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Mathematics of the DFT
In the
signal
processing literature, it is common to write the
DFT
and its inverse in the more pure form
below, obtained by setting
in the previous definition:
where
denotes the input signal at time (sample)
, and
denotes the
th spectral sample.
This form is the simplest mathematically, while the previous form is easier to interpret physically.
There are two remaining symbols in the DFT we have not yet defined:
The first,
, is the basis for
complex numbers
.
1.1
As a result, complex numbers will be the first
topic we cover in this book (but only to the extent needed to understand the DFT).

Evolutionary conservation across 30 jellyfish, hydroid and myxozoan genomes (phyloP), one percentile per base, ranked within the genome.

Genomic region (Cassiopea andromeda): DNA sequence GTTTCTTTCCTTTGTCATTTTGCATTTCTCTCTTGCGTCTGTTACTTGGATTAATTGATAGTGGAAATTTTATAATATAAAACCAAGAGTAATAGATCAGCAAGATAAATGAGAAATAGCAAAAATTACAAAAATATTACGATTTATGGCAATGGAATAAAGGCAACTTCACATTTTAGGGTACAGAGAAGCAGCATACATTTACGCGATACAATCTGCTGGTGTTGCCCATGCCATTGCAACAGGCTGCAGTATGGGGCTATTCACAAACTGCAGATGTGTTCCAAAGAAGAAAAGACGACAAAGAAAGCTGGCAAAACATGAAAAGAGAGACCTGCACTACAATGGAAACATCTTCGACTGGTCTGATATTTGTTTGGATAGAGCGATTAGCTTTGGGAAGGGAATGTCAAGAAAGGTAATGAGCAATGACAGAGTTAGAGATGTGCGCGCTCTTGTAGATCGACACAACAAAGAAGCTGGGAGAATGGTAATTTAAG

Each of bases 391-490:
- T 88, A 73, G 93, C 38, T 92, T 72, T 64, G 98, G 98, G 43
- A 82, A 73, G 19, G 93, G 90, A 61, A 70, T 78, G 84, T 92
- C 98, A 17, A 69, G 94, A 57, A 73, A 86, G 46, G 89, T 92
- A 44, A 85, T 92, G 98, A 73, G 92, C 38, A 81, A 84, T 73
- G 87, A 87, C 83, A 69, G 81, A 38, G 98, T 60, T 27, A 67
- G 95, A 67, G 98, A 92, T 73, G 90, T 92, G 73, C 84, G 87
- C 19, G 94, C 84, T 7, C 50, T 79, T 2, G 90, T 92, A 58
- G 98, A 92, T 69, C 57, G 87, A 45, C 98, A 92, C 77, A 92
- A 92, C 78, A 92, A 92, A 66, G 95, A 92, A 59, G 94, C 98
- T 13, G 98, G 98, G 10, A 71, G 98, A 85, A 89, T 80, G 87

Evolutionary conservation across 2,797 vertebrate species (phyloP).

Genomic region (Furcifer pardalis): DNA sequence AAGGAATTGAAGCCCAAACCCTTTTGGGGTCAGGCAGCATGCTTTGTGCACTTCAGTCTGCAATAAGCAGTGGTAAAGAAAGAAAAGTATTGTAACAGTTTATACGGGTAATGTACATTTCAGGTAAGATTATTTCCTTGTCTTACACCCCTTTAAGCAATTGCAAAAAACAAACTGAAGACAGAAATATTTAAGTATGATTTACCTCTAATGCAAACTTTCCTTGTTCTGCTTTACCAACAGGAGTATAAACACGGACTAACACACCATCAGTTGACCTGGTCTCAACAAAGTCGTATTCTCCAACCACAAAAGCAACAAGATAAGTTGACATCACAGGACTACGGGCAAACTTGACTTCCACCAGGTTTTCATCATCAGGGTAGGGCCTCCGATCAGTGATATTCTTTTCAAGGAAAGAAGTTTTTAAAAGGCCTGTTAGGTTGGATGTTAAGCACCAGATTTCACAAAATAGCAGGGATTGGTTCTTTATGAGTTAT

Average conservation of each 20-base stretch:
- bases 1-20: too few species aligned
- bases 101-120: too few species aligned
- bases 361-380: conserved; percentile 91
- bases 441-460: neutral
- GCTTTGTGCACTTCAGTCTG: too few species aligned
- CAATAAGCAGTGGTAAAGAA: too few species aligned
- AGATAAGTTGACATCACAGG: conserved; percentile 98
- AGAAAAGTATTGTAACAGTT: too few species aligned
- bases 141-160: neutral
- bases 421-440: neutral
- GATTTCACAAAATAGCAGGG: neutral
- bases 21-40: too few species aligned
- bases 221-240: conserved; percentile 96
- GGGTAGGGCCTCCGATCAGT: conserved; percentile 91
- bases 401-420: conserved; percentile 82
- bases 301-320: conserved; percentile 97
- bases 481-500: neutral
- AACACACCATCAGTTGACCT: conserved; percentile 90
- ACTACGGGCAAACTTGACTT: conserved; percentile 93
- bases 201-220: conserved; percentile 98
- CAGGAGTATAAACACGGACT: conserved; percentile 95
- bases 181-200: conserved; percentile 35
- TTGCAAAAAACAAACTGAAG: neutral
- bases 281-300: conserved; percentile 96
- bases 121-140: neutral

The second,
, is a (
transcendental
)
real number
defined by the above limit. We will
derive
and talk about why it comes up in Chapter
3
.
Note that not only do we have complex numbers to contend with, but we have them appearing in
exponents, as in
We will systematically develop what we mean by
imaginary exponents
in order that such mathematical
expressions are well defined.
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 Spring '12
 MUNK
 Signal Processing, DFT, inner product, inverse DFT, Julius O. Smith

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